(And notice I said people, Public domain is about insuring people, creators get compensated in their lifetime, it is not about ensuring the perpetual unending market share for an undying corporation. Why are companies, that don’t even have the welfare of this country at heart, given the right to lobby our representatives like citizens?
Companies that I can assure you don’t pay the percentage of tax that I do. I’d love to see Disney and Exxon and Shell paying 20% of their income a year in taxes. This nation would not have a deficit.
Corporations shouldn’t in a civilized world, have more rights than citizens. They don’t care about creators, they don’t care about this nation or any nation, they care about themselves. Which is fine if they are not drafting the laws for an entire nation, but they are, so their lack of concern for what is best for anyone besides them… becomes a problem.
A corporation without a sense of cultural and social responsibility… is a mob, to be watched, to be feared, and ultimately to be put down.)
That’s how culture and art works. New things building upon the old. And old ideas being re-imagined into the new. But the coming of the 21st century saw greedy companies rather than earn customers through the new, instead adopt a policy of profit through protection rackets, through intimidation.
So you get corporations lobbying for aggressive changes in the laws of copyright and trademark and patents. And suddenly public domain is an enemy for corporations to avoid and destroy at all cost, instead of what it should be, a necessary part of making old ideas the birth ground for the new.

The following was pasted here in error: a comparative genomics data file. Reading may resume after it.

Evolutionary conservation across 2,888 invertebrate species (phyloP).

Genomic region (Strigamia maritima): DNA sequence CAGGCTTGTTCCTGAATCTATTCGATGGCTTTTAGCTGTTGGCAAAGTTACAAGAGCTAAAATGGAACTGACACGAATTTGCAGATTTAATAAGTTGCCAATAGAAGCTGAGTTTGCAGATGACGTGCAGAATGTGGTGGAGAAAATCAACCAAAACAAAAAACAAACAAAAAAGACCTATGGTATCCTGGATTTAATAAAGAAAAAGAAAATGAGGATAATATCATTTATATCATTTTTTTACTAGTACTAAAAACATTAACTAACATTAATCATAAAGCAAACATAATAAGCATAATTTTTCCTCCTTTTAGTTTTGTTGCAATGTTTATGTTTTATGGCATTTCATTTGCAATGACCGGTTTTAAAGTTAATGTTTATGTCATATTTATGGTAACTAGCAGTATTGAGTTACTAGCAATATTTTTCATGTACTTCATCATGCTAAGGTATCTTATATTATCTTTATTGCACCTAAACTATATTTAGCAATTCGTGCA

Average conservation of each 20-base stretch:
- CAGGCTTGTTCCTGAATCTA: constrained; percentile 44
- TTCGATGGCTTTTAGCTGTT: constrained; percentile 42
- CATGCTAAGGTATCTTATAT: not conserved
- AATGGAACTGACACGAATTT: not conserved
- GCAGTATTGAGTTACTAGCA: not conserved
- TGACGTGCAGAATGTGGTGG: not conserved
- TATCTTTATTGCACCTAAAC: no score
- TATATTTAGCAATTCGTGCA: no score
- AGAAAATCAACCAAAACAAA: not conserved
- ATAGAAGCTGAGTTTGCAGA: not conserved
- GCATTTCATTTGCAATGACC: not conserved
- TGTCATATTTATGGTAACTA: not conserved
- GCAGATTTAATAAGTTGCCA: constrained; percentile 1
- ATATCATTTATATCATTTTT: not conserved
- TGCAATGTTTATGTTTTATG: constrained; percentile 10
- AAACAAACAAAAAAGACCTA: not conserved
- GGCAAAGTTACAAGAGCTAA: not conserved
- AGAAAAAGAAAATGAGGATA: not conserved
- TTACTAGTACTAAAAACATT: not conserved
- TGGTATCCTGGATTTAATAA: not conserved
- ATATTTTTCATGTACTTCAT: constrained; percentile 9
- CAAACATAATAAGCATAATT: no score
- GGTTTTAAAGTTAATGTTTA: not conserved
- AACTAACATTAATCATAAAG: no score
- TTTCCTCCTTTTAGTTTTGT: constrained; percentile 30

Art doesn’t get made in a vacuum, it’s part of a continuing conversation. And we are made better for that open resource, for Universal Studios being able to do their version of Frankenstein or Dracula, and for Hammer Studios to be able to do their version, and for any writer or indie filmmaker to be able to do their version.
Without having to clear the usage of Mary Shelly’s concepts with Disney, or Bram Stoker’s concepts with Time Warner, anyone can do a Frankenstein children’s book, or produce a Dracula song or stuffed animal. And that’s wonderful, and cute, and beautiful, and healthy. So it’s about creativity, but it’s also about healthy commerce, and true free enterprise. Companies that want to generate wealth in a country, rather than just taking wealth out. And by Wealth I mean more than money, I mean the ability of people to be able to produce and own products of cultural recognition and interest, without having to pay tribute and protection money… to monopolies.
It’s especially galling to hear from these pompous companies, when the characters they are looking to lock down are, in many cases, popular inspite of them.
Who has kept the Shadow and Doc Sampson and even Spider characters viable? It wasn’t the bloody companies. The pulps and old time radio shows exist not because of the companies, that couldn’t erase the tapes and dispose of the pulps fast enough, it was the bloody collectors. These insane, lovely human beings, who threw together out of their own pocket, these things called conventions, at a time when a company’s initial response was, “Why are they talking about that lame, dead crap, come see my latest Disco Ball action figure! Look at the nerds still talking about the Shadow and Doc Sambo, or whatever his name is! Hey Nerds, the 1930s called they want their hero back! Ha! Ha! Ha!!”